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  1. #1
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    Reputation: iRide4fun's Avatar
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    Front Disc Brake Problem

    I purchase a mongoose RX-200 the other day. Now I know that the bike to many is junk, but I purchased it to get back into riding and better shape. When I move back into some more serious riding I'll be looking into something better of course. Although I have heard that these bike can take some punishment.

    Now the issue that I am having is that the front brakes they are weak. I tried adjusting them and they did get better but not good enough. When I attempt to stop using the fronts they just slow the bike down slowly. I pulled the pads and took a look at them and the one looked fine and the other was flaking apart.

    So I took a trip to a bike shop and when they looked worn. So with that I didn't care to much and just picked up a pair of avid organic pads. Put them in when i got home but I am still having stopping issues.

    Now I'm not sure if I'm just not adjusting them correctly (First time dealing with disc brakes). Or could it just deal with the caliper itself?

    Any help will be appreciated until then I'm going to continue messing with them.

  2. #2
    EDR
    Reputation: eatdrinkride's Avatar
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    New brake pads must be "bed in" with the rotor they are being used with. Usually a few good rides will do or get up to speed and grab the brakes hard....repeat 20 or 40 or 100 times, whatever is needed. I prefer to just ride.

  3. #3
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    to safely achieve optimal results, remain seated on
    the bike during the entire bed-in procedure.
    1. Accelerate the bike to a moderate speed
    (approximately 19 kilometers or 12 miles per
    hour), then firmly apply the brakes until you are
    at walking speed. Repeat approximately twenty
    times.
    2. Accelerate the bike to a faster speed
    (approximately 32 kilometers or 20 miles per
    hour). Then very firmly and suddenly apply the
    brakes until you are at walking speed. Repeat
    approximately ten times.
    important: do not lock up the wheels at any point
    during the bed-in procedure.
    3. Allow the brakes to cool prior to any additional
    riding.
    this concludes the disc brake pad and rotor bed-in
    procedure.

    my 2 cents allow time for the rotors to cool between each application of the brakes.
    Duct tape iz like teh Force. It has a Lite side and a Dark side and it holdz the Universe together.

  4. #4
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    Reputation: iRide4fun's Avatar
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    It would have been great if that was explained somewhere with the bikes manual. Well I thank you for that information. I'm going to have to get started on that tomorrow.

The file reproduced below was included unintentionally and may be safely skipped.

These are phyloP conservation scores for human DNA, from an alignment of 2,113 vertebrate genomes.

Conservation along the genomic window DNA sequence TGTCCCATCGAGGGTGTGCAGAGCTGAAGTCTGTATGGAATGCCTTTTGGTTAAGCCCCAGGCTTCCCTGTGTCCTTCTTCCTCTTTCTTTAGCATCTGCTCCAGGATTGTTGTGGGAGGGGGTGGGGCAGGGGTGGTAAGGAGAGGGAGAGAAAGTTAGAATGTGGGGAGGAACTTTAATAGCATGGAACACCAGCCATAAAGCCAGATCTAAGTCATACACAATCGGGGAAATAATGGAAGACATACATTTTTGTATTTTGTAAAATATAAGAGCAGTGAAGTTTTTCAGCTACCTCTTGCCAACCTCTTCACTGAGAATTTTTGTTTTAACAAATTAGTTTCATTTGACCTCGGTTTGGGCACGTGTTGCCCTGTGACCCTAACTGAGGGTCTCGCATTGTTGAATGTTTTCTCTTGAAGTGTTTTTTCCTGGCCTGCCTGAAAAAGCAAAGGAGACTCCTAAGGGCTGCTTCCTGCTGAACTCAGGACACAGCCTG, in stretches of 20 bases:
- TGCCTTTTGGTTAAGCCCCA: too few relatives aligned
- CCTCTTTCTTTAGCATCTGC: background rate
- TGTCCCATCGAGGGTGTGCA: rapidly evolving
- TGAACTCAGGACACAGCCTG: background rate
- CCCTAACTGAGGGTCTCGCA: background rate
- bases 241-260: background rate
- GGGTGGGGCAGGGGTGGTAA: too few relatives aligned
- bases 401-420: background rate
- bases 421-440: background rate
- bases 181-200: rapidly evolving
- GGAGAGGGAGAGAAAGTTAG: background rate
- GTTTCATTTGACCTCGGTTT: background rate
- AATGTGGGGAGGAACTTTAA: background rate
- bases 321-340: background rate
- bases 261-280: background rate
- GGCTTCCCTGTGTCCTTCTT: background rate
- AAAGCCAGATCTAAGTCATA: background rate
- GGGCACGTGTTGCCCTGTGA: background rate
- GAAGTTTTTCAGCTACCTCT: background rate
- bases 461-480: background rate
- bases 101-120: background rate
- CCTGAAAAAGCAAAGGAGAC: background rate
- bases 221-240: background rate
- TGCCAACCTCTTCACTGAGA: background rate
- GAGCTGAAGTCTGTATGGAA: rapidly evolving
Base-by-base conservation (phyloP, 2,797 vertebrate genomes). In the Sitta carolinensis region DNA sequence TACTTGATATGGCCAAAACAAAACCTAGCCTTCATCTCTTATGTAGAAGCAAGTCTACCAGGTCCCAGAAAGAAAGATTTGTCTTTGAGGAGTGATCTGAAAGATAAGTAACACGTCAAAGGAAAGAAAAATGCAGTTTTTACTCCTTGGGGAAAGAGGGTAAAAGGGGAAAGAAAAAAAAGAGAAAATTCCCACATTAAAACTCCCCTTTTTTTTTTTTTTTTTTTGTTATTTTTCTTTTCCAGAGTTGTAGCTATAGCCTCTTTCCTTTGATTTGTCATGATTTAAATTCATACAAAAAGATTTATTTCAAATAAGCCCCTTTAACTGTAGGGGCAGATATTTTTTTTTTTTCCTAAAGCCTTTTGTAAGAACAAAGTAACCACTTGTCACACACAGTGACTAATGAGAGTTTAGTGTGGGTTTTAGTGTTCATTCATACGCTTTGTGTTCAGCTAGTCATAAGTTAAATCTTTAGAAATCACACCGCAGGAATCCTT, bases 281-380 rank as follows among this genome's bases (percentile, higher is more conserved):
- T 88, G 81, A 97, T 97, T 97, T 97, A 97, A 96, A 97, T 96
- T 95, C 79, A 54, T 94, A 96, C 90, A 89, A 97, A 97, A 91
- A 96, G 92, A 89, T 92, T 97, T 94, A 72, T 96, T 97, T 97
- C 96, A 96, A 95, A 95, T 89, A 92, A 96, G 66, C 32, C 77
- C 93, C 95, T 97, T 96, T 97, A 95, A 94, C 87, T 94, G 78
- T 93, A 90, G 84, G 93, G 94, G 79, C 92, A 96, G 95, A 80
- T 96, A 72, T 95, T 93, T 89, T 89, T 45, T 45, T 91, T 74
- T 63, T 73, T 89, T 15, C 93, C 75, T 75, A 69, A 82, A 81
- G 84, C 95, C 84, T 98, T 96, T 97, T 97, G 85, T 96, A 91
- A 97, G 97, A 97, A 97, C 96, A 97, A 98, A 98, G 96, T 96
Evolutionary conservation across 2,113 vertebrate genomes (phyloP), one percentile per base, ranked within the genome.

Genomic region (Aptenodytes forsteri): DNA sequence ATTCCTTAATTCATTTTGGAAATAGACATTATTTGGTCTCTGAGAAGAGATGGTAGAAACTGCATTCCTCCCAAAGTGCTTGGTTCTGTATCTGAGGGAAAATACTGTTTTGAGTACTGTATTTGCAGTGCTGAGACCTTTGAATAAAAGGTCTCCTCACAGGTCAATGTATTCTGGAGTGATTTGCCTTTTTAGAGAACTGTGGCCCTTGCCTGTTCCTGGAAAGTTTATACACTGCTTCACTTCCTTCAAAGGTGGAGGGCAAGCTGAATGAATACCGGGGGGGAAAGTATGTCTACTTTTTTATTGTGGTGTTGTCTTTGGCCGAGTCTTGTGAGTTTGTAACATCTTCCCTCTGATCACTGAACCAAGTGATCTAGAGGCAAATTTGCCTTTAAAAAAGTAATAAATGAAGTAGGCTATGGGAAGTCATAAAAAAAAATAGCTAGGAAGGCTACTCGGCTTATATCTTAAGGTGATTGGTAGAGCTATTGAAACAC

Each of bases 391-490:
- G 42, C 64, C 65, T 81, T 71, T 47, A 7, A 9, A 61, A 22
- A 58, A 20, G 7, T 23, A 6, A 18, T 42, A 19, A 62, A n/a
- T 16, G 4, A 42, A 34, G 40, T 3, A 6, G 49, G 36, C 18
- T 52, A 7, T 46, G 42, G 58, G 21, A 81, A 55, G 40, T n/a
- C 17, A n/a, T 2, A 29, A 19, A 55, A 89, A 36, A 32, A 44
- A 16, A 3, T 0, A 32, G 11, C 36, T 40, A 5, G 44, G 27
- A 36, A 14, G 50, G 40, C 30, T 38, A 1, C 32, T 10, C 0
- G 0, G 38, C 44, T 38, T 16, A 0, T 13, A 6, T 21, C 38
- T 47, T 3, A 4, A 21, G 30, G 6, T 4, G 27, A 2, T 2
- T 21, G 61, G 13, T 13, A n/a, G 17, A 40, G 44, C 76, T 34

5. #5
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    Quote Originally Posted by mitzikatzi View Post
    to safely achieve optimal results, remain seated on
    the bike during the entire bed-in procedure.
    1. Accelerate the bike to a moderate speed
    (approximately 19 kilometers or 12 miles per
    hour), then firmly apply the brakes until you are
    at walking speed. Repeat approximately twenty
    times.
    2. Accelerate the bike to a faster speed
    (approximately 32 kilometers or 20 miles per
    hour). Then very firmly and suddenly apply the
    brakes until you are at walking speed. Repeat
    approximately ten times.
    important: do not lock up the wheels at any point
    during the bed-in procedure.
    3. Allow the brakes to cool prior to any additional
    riding.
    this concludes the disc brake pad and rotor bed-in
    procedure.

    my 2 cents allow time for the rotors to cool between each application of the brakes.
    This is great information and may also help in reducing brake squeal.

  6. #6
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    Reputation: winter's Avatar
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    If your bike was a display model, its pads and rotors might have been contaminated by oily hands of other customers who just ate some McDonald's fries with their bare hands. Perform the bed-in process as outlined by mitzikatzi, if that doesn't work, then a good cleaning of the rotor and pads with isopropyl alcohol or automotive brake cleaner might do the trick.
    Go on ahead, I'm gonna take a breather.

  7. #7
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    I did give the rotor a good cleaning that day I got it and it was bad. I just started the bedding process. Did 5 runs so far at about 10-15 mph and man am I tired. That just shows how bad of shape I am in. At least it's nice and cool out today!!

  8. #8
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    I've got similar brakes on a Kent, I make sure the inside pad is as close to the rotor as possible and adjust the cable slack, if that doesn't work some light sand paper and rubbing alcohol. Make sure your not touching the braking surfaces with your fingersfingers

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